Over 50 collective years of database experience in monitoring populations have led to one major conclusion: the lack of metadata make databases entirely unusable. Thus, metadata and data management needs to occupy a major section of the project budget and should be considered early in the planning process.
Consider a Database Manager
As you may be able to tell from the preceding sections, database management is not a simple task. It requires an understanding of complicated metadata standards and, in the case of many digital databases, a skill set pertaining to computer programming (e.g., SQL language). Unfortunately, perhaps because of the considerable training and effort that are necessary, database management does not receive sufficient attention in terms of time and budgetary allocations in many monitoring efforts. Tasks associated with database management are often given to lower ranking members of the research team, and considered ‘technician work’; not part of “real” science or monitoring. In other settings, databases are simply contracted out to others, and it is hoped that any problems can be fixed that way. Due to these practices, many monitoring databases exist in raw or clumsy formats, are published as dead-end PDFs, or are stored in older Excel-type worksheets. The worst-case scenario involves the consignment of years of hard copy data to a filing cabinet, then to a box, and eventually to the local recycling center (often when the original data manager retires). This situation is particularly discouraging considering that data management has critical implications in the monitoring process and data dissemination and that the proper storage and documentation of years of monitoring data is of utmost relevance for the future use of monitoring data. To overcome this situation, monitoring programs need to make the budgetary commitment necessary to ensure that they have the expertise required for excellent data management. This normally entails hiring experienced database managers.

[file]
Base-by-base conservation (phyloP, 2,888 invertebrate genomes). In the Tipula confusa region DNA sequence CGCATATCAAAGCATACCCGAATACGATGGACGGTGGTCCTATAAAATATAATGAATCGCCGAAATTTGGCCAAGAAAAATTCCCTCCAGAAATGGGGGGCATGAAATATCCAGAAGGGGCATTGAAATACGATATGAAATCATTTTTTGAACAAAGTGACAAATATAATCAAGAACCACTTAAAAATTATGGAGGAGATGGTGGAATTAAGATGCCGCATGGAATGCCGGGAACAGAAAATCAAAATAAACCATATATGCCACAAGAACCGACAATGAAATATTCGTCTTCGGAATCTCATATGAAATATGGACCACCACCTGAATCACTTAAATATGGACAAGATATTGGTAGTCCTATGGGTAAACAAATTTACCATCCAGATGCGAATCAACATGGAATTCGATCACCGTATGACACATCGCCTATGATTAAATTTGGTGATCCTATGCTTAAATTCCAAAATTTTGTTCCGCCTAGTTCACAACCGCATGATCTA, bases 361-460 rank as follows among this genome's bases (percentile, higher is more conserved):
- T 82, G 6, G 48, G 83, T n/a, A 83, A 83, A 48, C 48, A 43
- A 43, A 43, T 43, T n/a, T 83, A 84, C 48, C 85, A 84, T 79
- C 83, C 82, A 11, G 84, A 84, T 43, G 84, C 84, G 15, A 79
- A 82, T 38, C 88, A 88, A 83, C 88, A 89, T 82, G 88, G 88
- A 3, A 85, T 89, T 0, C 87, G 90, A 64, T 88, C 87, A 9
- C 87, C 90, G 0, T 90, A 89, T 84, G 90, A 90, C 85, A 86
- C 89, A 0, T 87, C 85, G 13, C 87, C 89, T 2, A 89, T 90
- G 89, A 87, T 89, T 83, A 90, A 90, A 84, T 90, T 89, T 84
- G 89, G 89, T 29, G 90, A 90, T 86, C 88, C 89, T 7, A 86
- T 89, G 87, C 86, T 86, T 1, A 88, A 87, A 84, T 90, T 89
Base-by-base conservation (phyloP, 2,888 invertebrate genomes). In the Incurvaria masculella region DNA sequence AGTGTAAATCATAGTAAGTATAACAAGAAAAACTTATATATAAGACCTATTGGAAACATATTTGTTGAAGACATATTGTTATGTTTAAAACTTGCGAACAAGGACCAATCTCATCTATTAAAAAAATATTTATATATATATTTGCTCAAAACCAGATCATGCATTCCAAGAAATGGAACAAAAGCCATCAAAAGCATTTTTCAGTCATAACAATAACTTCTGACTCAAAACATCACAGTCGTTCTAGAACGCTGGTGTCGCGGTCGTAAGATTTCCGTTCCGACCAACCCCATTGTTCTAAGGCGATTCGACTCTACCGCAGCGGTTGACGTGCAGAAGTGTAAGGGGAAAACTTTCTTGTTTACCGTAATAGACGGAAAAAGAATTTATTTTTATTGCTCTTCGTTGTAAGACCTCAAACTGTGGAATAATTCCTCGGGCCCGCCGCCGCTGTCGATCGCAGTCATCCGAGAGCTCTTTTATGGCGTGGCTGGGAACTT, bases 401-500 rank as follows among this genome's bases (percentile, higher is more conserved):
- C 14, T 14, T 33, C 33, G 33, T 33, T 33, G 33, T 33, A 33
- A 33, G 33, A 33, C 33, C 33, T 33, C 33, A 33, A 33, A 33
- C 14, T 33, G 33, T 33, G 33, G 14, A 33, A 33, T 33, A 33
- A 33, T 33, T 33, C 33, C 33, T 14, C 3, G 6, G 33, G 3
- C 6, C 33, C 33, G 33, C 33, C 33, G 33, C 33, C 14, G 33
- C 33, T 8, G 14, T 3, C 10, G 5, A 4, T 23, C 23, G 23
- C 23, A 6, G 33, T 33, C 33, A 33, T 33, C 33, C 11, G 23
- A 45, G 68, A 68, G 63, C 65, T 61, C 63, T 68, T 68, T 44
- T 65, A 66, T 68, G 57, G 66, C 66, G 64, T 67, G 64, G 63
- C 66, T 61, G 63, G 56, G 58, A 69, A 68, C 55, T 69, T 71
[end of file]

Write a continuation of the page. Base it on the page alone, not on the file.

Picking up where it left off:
An Example of a Database Management System: FAUNA
As an example of a recent database management system, the US Forest Service requires that all monitoring data be stored in the Forest Service’s Natural Resource Information System (NRIS) FAUNA database (see Woodbridge and Hargis 2006 for an example). All Forest Service monitoring plans outline several steps in preparing data for entry into the FAUNA database that are intended to be addressed during the development of an inventory or monitoring protocol. Although these basic steps are designed for Forest Service protocols, they can be incorporated into any monitoring initiative:
- All data collected in the field must be reviewed for completeness and errors before entry into FAUNA. The concerns and techniques specific to the protocol being developed should be discussed.
- Protocol development teams should become familiar with the major elements of the FGDC-CSDGM, Biological Metadata Profile (FGDC 1999) to better understand metadata standards.
- Complete descriptions and bibliographic citations for taxonomic, population, or ecological classification systems should be provided, including identification of keywords consistent with the Biological Metadata Profile where appropriate.
- Sources of maps, geospatial data, and population information that are used to delineate the geographic boundaries of the monitoring program or to locate sampling units should be identified.
- Units of measurement should be identified.
- The authors of the protocol and the personnel responsible for maintaining and distributing data resulting from the monitoring programs should be identified (i.e., data steward).
- The anticipated schedule for data reviews and updates should be described.
- All data codes, variable names, acronyms, and abbreviations used in the protocol should be defined.
- An outline or template of the structure of tabular databases in which monitoring program data will be held should be provided.
Database management is often an afterthought for many monitoring programs, but proper database management and documentation is critical for the long-term success of a monitoring program. An effective database management details six essential components of data collection including what, how many, where, when, how, and who collected the data. If possible, data should quickly be incorporated into a digital database either during data collection or shortly thereafter. Digital formats allow for the building of relational database management systems, often automated metadata documentation, and compatibility with current and global metadata standards. Given the increasing sophistication of database management systems, monitoring programs should place a greater emphasis on consulting or hiring a database manager with the necessary skill set needed for maintaining and querying large databases. The failure to develop a strong database management system early in the monitoring program can lead to information loss and an inability to properly analyze and implement the results of a monitoring initiative in the future.